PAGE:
Understanding frontotemporal dementia — which disproportionately affects Black people — through Wendy Williams’ diagnosis

OPINION: Wendy Williams' diagnosis sheds light on FTD, a silent menace in the Black community.

Television host Wendy Williams attends the Vulture Festival Presented By AT&T - Milk Studios, Day 1 at Milk Studios on May 19, 2018 in New York City. (Photo by Dia Dipasupil/Getty Images for Vulture Festival)

Editor’s note: The following article is an op-ed, and the views expressed are the author’s own. Read more opinions on theGrio.

Recent news of Wendy Williams’ diagnosis of aphasia and frontotemporal dementia (FTD), the same condition affecting actor Bruce Willis, is sending shockwaves throughout the Black community.

Williams, 59, most famous for her radio and television hosting career, disclosed the diagnosis on the Lifetime series “Where is Wendy Williams?” a two-part documentary about her physical and mental health.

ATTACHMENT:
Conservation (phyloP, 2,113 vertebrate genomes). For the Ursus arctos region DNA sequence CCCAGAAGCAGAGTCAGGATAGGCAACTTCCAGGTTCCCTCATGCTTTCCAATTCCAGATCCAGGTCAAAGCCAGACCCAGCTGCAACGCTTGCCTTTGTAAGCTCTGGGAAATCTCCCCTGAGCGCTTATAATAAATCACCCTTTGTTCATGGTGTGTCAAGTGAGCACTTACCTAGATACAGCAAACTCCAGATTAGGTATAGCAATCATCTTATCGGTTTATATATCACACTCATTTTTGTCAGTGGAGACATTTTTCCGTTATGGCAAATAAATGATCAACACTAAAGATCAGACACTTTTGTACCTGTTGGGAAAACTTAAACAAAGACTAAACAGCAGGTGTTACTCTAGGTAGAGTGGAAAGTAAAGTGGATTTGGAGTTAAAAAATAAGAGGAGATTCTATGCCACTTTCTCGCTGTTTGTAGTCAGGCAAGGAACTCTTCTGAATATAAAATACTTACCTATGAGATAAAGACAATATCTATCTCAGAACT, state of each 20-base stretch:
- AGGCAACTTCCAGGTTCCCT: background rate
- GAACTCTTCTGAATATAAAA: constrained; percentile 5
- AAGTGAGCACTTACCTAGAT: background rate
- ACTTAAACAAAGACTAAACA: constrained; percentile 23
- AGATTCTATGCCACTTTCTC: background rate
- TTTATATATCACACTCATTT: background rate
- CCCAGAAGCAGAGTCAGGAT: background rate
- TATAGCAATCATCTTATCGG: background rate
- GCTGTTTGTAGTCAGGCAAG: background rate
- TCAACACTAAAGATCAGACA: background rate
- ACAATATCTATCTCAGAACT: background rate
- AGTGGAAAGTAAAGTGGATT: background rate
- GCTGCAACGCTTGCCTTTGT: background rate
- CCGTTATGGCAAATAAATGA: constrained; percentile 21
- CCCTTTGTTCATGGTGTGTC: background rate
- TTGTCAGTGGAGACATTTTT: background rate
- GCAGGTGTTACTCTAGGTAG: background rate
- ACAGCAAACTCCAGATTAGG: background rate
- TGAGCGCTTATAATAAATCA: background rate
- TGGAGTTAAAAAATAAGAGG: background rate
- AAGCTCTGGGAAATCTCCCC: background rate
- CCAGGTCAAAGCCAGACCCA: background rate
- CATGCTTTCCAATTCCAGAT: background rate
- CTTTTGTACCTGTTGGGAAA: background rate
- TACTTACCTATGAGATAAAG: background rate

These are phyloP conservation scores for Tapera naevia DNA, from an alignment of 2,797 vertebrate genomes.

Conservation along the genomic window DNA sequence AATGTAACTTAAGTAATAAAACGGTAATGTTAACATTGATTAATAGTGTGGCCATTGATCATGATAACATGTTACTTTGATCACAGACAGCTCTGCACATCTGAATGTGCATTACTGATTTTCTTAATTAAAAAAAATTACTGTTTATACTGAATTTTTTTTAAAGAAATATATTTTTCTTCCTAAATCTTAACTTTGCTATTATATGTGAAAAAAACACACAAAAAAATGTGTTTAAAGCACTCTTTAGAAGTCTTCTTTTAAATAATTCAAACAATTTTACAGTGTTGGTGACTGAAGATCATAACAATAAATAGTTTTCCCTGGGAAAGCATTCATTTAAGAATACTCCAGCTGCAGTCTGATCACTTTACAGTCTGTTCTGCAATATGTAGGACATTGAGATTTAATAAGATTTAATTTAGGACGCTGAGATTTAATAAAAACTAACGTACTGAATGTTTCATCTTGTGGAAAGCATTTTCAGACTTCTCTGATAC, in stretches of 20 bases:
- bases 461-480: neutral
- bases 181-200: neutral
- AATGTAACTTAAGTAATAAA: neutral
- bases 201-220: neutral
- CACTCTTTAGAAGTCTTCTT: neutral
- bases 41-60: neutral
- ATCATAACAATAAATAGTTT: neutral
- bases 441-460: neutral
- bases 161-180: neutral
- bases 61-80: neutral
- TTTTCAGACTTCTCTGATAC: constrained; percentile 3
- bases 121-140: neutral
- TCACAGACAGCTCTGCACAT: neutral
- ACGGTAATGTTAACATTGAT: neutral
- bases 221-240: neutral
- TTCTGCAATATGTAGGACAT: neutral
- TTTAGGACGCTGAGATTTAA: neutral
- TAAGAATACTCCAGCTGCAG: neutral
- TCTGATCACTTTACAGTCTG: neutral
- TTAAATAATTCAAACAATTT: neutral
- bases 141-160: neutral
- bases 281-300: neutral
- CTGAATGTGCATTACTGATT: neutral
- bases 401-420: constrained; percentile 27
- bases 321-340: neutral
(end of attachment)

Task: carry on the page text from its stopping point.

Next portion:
The former host of “The Wendy Williams Show” has a long history of health problems ranging from cocaine addiction to cocaine Graves’ disease and hyperthyroidism. In 2017, she fainted on set during a live taping on Halloween, and in 2019, she acknowledged living in a sober house, after being found unresponsive in her New York apartment, necessitating an emergency hospitalization and two blood transfusions, a few months prior. But the diagnosis of FTD was a bombshell to many, and a reminder of dementia’s impact on the Black community. 

Frontotemporal dementia’s grip on the Black community

Frontotemporal dementia (FTD) disproportionately affects the Black community compared to others, and the reasons remain unclear. Although research on FTD in Black populations has grown significantly over the past two decades, the disease’s complex nature makes it challenging to pinpoint a single definitive cause. 

Alarmingly, rates of frontotemporal dementia (FTD) are on the rise among Black Americans over 70. This is particularly concerning because FTD is both early-onset and rapidly progressive, affecting a significant portion — over a quarter — of this population who are already living with some form of dementia, with Alzheimer’s being the most common. Black Americans are also less likely to receive a timely diagnosis and more likely to see four or more doctors before receiving a diagnosis, according to the Associate for Frontotemporal Degeneration (AFTD).